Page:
Also exploding with creative ingenuity is Samuel Ross, the British designer behind A-COLD-WALL. Ross’s brand has always been GORP-y, notable for its luxurious treatment of performance wear, and has a lot of fans, including hip hop artists who love his out-there vests. But something zapped into place this season, and his clothes were newly exciting. He made his puffed vests with wires sewn into the hems, so that they can be twisted and shaped into something coolly tortured, and a pair of great trousers cinched on the interior seam to create a bowed leg. He made a number of the pieces by starting with clay. Several of the models were painted bronze and gold, an editorial choice that could have easily been pretentious, but instead felt boldly high-minded. This season, Ross says, was more of “an artistic process,” driven by “understanding and utilizing the differences of when to be an artist and when to be a designer when conveying a collection.” He sounded energized by the thinking he’d done, and said he felt “spiritually very good” about the collection. He called it “a love letter to expression and creativity.”

Courtesy of A-COLD-WALL.
Courtesy of A-COLD-WALL.

It wasn’t merely that the clothes, along with the film shot at the Tate Museum’s Turbine Hall, were “a way to move forward the Brutalism” he’s so attached to. The whole thing felt cohesive, powerful, stormy, and potent, and could propel Ross out of the crowded realm of luxury performance and streetwear and into the universe of brands like Rick Owens or Undercover. His mind was whizzing; he talked about how going to see the Magna Carta a few months ago influenced him. “There all these like nerdy references back to, you know, sacrilege, and history and optimism, the Golden Age of Enlightenment that I’m starting to actually move further into A Cold Wall.” After listing these great and weighty topics, he drew an unexpected conclusion: “You can kind of say I’m actually sharing more of my personal world, to a degree.” What I suppose he meant was that he was sharing his own personal journey of obsessions and rabbit holes.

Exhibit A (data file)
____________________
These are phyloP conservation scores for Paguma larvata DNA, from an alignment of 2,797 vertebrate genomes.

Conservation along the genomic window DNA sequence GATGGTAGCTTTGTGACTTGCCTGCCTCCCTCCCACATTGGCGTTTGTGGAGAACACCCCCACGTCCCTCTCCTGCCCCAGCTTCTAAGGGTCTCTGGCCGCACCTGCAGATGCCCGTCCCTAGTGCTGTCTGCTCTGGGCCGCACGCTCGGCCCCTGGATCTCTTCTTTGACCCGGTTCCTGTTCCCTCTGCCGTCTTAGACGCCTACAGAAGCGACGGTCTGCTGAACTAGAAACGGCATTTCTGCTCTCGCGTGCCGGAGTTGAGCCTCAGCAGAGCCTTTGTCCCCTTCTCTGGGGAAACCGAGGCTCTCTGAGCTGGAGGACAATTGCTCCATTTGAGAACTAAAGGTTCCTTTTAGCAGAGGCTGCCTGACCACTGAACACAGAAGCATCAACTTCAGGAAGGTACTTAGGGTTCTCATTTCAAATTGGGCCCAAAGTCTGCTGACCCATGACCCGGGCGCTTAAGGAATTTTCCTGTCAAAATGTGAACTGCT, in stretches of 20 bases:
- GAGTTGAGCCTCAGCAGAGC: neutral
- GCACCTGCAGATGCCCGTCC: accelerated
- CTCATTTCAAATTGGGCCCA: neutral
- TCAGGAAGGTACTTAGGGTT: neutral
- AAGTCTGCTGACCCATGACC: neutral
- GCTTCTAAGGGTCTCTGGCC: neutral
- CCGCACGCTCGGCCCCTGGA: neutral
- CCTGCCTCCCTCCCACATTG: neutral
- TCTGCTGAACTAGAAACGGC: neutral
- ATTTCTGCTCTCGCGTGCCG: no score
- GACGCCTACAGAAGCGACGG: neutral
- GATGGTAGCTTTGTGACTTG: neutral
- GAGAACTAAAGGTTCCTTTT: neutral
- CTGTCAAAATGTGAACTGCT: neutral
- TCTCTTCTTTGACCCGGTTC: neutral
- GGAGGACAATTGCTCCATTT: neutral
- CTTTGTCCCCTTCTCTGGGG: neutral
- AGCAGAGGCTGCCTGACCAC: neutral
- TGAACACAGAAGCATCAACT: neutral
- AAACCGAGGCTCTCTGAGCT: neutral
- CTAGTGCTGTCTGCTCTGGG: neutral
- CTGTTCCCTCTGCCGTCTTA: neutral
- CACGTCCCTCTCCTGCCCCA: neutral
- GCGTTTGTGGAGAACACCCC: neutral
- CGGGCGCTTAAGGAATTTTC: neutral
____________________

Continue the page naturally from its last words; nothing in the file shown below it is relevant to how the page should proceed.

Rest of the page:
Courtesy of A-COLD-WALL.
Courtesy of A-COLD-WALL.

Ross is a longtime friend of the late Virgil Abloh, and we talked about how he designed this collection in the wake of Abloh’s death. Abloh was always brimming with ideas, seeming to make nine million things happen at once, and his Vuitton collections took on this concept of the intellectual journey as personal biography. He and Abloh had had several conversations around the themes and feelings that inspired this collection before his passing, particularly during a visit Abloh made to Ross’s studio last October. But now Ross felt a “philosophical change.” After Abloh’s death, Ross said, “I kind of went up into the countryside with my family, wearing all black, mourning, clearly, and then came back down, wearing primary colors and paint-stained garments and [feeling] this massive outpouring and gushing of expression comes to the fore.” There is, he said, “a new imbued and elated spirit to really sonically amplify.”

Ross’s name is all over Europe and even the United States as a rumored successor to Abloh at Louis Vuitton. All I can say is that this collection threw down the gauntlet to assert he’s more than up to the task. Whether or not that comes to pass, he has elevated himself to a new echelon of expression.